Story: 2/5

To get the most pressing matter out of the way first: Cyberpunk 2077 is not a cyberpunk story. It has everything that technically places it in that genre, like body modification, a combination of high technology with low life, and rebellion against corporate authority, but none of the spirit. The game is closer to an action noir title with its bombastic fight scenes and tale of one simple job gone terribly wrong. It’s got the cyberpunk aesthetic to be sure, but the story is never about cyberpunk’s driving themes – what it means to be human, how body modification changes us, and how to express independence in a world full of control.

The story is less about the struggle between human and a machine than it is about the struggle between a person and another, separate person – V and Johnny Silverhand. They’re linked by technology, but roughly the same tale could easily be told without any of the futuristic bells and whistles included in the game. The main questline is admittedly engaging and Keanu Reeves brings a rough charm to Silverhand. That doesn’t change the fact that the game is merely paying lip service to the cyberpunk genre while going its own thematic route.

Then there’s the world in which the game takes place – Night City. Here we see a setting that operates almost entirely on modern trends, despite existing in the year 2077. Social norms and systems are largely the same, just heightened. Advertising is overtly sexual with an even greater focus on women’s bodies than we see today, sex work and gambling are pushed to the fringes of society, and while language may have changed a bit it still features roughly the same slang and terminology with a few minor additions. Night City isn’t the future – it’s just an exaggerated version of today.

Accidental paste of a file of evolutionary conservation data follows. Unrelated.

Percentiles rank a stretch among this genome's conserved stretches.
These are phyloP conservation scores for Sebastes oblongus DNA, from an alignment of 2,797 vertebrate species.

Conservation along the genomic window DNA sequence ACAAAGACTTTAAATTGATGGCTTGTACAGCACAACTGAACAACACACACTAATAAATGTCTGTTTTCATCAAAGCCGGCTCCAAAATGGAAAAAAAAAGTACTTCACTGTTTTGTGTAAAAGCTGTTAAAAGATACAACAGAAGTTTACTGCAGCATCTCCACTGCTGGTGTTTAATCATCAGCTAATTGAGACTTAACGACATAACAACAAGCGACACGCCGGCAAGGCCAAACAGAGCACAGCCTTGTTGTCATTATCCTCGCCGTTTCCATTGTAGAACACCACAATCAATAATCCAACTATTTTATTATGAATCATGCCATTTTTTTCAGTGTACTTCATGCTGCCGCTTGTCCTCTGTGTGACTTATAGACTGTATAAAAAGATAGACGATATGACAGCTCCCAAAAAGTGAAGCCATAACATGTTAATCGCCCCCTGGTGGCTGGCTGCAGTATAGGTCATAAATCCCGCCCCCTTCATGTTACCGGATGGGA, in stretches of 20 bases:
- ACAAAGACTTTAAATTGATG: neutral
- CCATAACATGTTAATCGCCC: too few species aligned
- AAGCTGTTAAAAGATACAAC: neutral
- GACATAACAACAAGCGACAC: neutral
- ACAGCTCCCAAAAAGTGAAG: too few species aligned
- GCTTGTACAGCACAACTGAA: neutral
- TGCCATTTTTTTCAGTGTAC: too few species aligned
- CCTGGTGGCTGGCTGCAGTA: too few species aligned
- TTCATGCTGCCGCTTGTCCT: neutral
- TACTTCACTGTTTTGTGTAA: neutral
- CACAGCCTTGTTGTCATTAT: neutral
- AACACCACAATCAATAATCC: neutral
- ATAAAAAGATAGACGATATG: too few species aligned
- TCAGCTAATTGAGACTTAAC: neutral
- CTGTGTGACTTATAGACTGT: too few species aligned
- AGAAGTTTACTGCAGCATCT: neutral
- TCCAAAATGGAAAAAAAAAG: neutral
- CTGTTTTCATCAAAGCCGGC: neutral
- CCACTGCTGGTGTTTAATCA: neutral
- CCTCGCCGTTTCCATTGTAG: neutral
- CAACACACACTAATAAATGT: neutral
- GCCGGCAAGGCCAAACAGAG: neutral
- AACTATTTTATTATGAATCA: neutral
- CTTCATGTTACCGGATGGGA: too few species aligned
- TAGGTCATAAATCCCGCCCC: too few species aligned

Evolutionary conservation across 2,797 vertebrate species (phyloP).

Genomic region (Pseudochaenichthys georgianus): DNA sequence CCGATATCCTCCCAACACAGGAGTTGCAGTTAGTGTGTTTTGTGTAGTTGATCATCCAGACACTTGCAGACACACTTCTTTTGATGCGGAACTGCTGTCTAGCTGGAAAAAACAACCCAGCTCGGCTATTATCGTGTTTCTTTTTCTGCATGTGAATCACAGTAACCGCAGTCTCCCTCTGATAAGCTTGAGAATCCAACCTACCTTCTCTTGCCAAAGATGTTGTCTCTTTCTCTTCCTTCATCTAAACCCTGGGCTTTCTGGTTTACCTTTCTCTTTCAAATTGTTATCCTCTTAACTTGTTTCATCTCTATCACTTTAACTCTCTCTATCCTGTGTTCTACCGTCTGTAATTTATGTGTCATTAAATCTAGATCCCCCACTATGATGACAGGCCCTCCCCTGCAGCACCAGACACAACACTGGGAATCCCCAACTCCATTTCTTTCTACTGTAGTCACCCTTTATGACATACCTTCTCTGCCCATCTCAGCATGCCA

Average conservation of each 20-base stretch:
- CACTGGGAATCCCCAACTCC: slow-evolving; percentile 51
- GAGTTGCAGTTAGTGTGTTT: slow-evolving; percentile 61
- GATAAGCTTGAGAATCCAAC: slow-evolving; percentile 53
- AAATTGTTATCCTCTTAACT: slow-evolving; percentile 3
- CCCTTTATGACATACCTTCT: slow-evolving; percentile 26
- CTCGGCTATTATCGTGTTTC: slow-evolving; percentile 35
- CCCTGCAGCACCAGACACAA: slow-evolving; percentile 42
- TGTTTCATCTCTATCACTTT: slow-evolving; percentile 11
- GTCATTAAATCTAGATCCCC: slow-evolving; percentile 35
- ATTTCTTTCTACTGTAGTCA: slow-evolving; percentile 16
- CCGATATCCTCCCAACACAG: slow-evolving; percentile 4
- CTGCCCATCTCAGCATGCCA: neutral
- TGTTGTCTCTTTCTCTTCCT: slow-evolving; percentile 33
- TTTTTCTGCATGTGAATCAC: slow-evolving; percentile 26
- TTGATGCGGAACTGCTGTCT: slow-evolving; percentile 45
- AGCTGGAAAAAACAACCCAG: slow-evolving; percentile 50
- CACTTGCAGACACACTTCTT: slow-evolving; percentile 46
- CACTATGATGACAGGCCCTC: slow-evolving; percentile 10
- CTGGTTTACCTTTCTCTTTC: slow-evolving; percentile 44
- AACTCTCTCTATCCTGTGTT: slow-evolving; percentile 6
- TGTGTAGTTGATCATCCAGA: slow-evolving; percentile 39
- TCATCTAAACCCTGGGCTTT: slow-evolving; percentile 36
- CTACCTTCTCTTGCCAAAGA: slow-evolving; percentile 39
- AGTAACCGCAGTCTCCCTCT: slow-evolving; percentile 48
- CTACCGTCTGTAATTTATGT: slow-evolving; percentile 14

Now this wouldn’t usually be a problem – stories about the future are almost always meant to talk to us about the present. The problem is that Cyberpunk 2077 doesn’t seem to be saying anything about these topics. The explicit advertising, the omnipresent sex, the homeless vet sitting next to neon signs – all of it seems to exist to shock the player, to make us marvel at how depraved and excessive this dystopic world has become. It engages in no critical reflection on the issues it raises and it has little if anything to say about them.

In Conclusion

Cyberpunk 2077 is ultimately a game that failed in a number of ways. It failed to meet the incredible expectations set by its marketing buzz and hyped community. It failed its setting by telling a story largely uncritical and uncaring of the many, many themes prevalent in cyberpunk media. It failed in accessibility as it has done very little to address severe issues such as the seizure inducing sequences of the game and at times seems to actively work to exclude marginalized identities at times. While not a complete trainwreck of a game, it’s not exactly good either.

There exists a strong temptation to excuse all of Cyberpunk 2077’s flaws. Those who remember The Witcher games fondly and appreciate CD Projekt Red’s generally ethical stance on consumer relations may be inclined to give them the benefit of the doubt and stick with the game as patches, free DLCs, and major content releases come later in in the game’s life cycle. As it stands, however, it’s hard to see the latest title from the Polish company as anything other than a disappointment.

Final Tally: 11/25